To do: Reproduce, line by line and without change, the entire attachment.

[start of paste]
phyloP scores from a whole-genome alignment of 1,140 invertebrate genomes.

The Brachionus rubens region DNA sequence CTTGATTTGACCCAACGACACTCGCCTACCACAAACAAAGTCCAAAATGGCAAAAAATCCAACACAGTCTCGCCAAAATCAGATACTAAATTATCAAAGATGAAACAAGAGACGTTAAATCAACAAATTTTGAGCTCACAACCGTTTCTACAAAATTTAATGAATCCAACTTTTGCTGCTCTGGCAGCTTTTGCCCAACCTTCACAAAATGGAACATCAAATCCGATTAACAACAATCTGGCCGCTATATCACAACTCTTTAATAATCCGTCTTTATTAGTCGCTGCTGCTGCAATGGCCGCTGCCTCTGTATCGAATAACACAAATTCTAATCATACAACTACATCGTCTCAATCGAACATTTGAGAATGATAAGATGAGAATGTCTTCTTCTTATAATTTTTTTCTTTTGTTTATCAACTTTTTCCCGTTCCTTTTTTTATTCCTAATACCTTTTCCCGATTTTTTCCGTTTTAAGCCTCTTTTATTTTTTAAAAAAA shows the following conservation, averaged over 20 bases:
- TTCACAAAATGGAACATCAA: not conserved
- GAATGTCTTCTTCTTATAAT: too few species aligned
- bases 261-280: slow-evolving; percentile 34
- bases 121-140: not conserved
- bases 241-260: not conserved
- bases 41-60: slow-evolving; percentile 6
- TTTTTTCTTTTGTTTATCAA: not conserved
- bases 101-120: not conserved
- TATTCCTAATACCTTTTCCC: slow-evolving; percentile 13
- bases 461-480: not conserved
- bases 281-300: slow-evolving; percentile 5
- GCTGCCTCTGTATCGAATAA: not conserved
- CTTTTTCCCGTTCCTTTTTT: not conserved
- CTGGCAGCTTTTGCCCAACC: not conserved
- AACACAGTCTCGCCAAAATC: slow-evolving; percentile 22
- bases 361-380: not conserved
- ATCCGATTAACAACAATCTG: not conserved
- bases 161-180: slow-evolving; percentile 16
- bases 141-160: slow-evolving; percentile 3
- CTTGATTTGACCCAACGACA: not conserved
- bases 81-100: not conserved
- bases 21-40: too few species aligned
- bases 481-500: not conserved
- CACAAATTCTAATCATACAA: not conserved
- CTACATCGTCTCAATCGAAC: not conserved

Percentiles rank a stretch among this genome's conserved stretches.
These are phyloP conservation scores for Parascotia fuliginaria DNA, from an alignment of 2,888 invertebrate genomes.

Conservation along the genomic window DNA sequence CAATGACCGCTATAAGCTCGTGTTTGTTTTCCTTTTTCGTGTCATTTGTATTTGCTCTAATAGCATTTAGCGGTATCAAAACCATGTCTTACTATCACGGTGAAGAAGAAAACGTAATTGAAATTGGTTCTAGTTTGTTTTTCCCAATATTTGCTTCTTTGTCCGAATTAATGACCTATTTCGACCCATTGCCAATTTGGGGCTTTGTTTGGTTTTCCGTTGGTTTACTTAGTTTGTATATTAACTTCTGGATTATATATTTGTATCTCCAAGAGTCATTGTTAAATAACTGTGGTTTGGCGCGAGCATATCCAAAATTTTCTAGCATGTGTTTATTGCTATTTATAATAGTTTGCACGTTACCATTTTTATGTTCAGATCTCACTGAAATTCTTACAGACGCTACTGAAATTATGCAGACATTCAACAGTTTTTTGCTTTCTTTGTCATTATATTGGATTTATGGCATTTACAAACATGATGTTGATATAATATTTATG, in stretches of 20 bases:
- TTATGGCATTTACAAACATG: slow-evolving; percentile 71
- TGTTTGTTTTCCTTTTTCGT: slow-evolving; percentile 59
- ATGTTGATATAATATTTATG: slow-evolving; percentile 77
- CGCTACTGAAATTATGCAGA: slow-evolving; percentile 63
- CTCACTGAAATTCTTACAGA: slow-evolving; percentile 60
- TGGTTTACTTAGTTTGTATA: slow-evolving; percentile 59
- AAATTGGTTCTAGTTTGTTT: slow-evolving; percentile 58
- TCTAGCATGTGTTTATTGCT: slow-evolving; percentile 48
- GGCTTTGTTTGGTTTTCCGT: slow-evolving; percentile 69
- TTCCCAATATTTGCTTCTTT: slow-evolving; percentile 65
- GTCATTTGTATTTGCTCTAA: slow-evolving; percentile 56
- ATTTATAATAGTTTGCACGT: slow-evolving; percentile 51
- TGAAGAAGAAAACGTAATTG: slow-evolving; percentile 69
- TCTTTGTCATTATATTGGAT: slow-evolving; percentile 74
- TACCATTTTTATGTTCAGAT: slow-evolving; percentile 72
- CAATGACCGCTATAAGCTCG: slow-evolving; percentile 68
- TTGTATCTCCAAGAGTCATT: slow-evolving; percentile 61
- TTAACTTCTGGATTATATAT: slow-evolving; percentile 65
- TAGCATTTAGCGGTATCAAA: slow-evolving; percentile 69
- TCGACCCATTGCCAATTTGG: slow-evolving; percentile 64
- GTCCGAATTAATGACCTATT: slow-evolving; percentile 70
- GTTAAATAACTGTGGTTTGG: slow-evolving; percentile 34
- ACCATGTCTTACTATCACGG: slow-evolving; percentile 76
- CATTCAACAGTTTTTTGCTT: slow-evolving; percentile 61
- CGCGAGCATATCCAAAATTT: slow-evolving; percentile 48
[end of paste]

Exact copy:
phyloP scores from a whole-genome alignment of 1,140 invertebrate genomes.

The Brachionus rubens region DNA sequence CTTGATTTGACCCAACGACACTCGCCTACCACAAACAAAGTCCAAAATGGCAAAAAATCCAACACAGTCTCGCCAAAATCAGATACTAAATTATCAAAGATGAAACAAGAGACGTTAAATCAACAAATTTTGAGCTCACAACCGTTTCTACAAAATTTAATGAATCCAACTTTTGCTGCTCTGGCAGCTTTTGCCCAACCTTCACAAAATGGAACATCAAATCCGATTAACAACAATCTGGCCGCTATATCACAACTCTTTAATAATCCGTCTTTATTAGTCGCTGCTGCTGCAATGGCCGCTGCCTCTGTATCGAATAACACAAATTCTAATCATACAACTACATCGTCTCAATCGAACATTTGAGAATGATAAGATGAGAATGTCTTCTTCTTATAATTTTTTTCTTTTGTTTATCAACTTTTTCCCGTTCCTTTTTTTATTCCTAATACCTTTTCCCGATTTTTTCCGTTTTAAGCCTCTTTTATTTTTTAAAAAAA shows the following conservation, averaged over 20 bases:
- TTCACAAAATGGAACATCAA: not conserved
- GAATGTCTTCTTCTTATAAT: too few species aligned
- bases 261-280: slow-evolving; percentile 34
- bases 121-140: not conserved
- bases 241-260: not conserved
- bases 41-60: slow-evolving; percentile 6
- TTTTTTCTTTTGTTTATCAA: not conserved
- bases 101-120: not conserved
- TATTCCTAATACCTTTTCCC: slow-evolving; percentile 13
- bases 461-480: not conserved
- bases 281-300: slow-evolving; percentile 5
- GCTGCCTCTGTATCGAATAA: not conserved
- CTTTTTCCCGTTCCTTTTTT: not conserved
- CTGGCAGCTTTTGCCCAACC: not conserved
- AACACAGTCTCGCCAAAATC: slow-evolving; percentile 22
- bases 361-380: not conserved
- ATCCGATTAACAACAATCTG: not conserved
- bases 161-180: slow-evolving; percentile 16
- bases 141-160: slow-evolving; percentile 3
- CTTGATTTGACCCAACGACA: not conserved
- bases 81-100: not conserved
- bases 21-40: too few species aligned
- bases 481-500: not conserved
- CACAAATTCTAATCATACAA: not conserved
- CTACATCGTCTCAATCGAAC: not conserved

Percentiles rank a stretch among this genome's conserved stretches.
These are phyloP conservation scores for Parascotia fuliginaria DNA, from an alignment of 2,888 invertebrate genomes.

Conservation along the genomic window DNA sequence CAATGACCGCTATAAGCTCGTGTTTGTTTTCCTTTTTCGTGTCATTTGTATTTGCTCTAATAGCATTTAGCGGTATCAAAACCATGTCTTACTATCACGGTGAAGAAGAAAACGTAATTGAAATTGGTTCTAGTTTGTTTTTCCCAATATTTGCTTCTTTGTCCGAATTAATGACCTATTTCGACCCATTGCCAATTTGGGGCTTTGTTTGGTTTTCCGTTGGTTTACTTAGTTTGTATATTAACTTCTGGATTATATATTTGTATCTCCAAGAGTCATTGTTAAATAACTGTGGTTTGGCGCGAGCATATCCAAAATTTTCTAGCATGTGTTTATTGCTATTTATAATAGTTTGCACGTTACCATTTTTATGTTCAGATCTCACTGAAATTCTTACAGACGCTACTGAAATTATGCAGACATTCAACAGTTTTTTGCTTTCTTTGTCATTATATTGGATTTATGGCATTTACAAACATGATGTTGATATAATATTTATG, in stretches of 20 bases:
- TTATGGCATTTACAAACATG: slow-evolving; percentile 71
- TGTTTGTTTTCCTTTTTCGT: slow-evolving; percentile 59
- ATGTTGATATAATATTTATG: slow-evolving; percentile 77
- CGCTACTGAAATTATGCAGA: slow-evolving; percentile 63
- CTCACTGAAATTCTTACAGA: slow-evolving; percentile 60
- TGGTTTACTTAGTTTGTATA: slow-evolving; percentile 59
- AAATTGGTTCTAGTTTGTTT: slow-evolving; percentile 58
- TCTAGCATGTGTTTATTGCT: slow-evolving; percentile 48
- GGCTTTGTTTGGTTTTCCGT: slow-evolving; percentile 69
- TTCCCAATATTTGCTTCTTT: slow-evolving; percentile 65
- GTCATTTGTATTTGCTCTAA: slow-evolving; percentile 56
- ATTTATAATAGTTTGCACGT: slow-evolving; percentile 51
- TGAAGAAGAAAACGTAATTG: slow-evolving; percentile 69
- TCTTTGTCATTATATTGGAT: slow-evolving; percentile 74
- TACCATTTTTATGTTCAGAT: slow-evolving; percentile 72
- CAATGACCGCTATAAGCTCG: slow-evolving; percentile 68
- TTGTATCTCCAAGAGTCATT: slow-evolving; percentile 61
- TTAACTTCTGGATTATATAT: slow-evolving; percentile 65
- TAGCATTTAGCGGTATCAAA: slow-evolving; percentile 69
- TCGACCCATTGCCAATTTGG: slow-evolving; percentile 64
- GTCCGAATTAATGACCTATT: slow-evolving; percentile 70
- GTTAAATAACTGTGGTTTGG: slow-evolving; percentile 34
- ACCATGTCTTACTATCACGG: slow-evolving; percentile 76
- CATTCAACAGTTTTTTGCTT: slow-evolving; percentile 61
- CGCGAGCATATCCAAAATTT: slow-evolving; percentile 48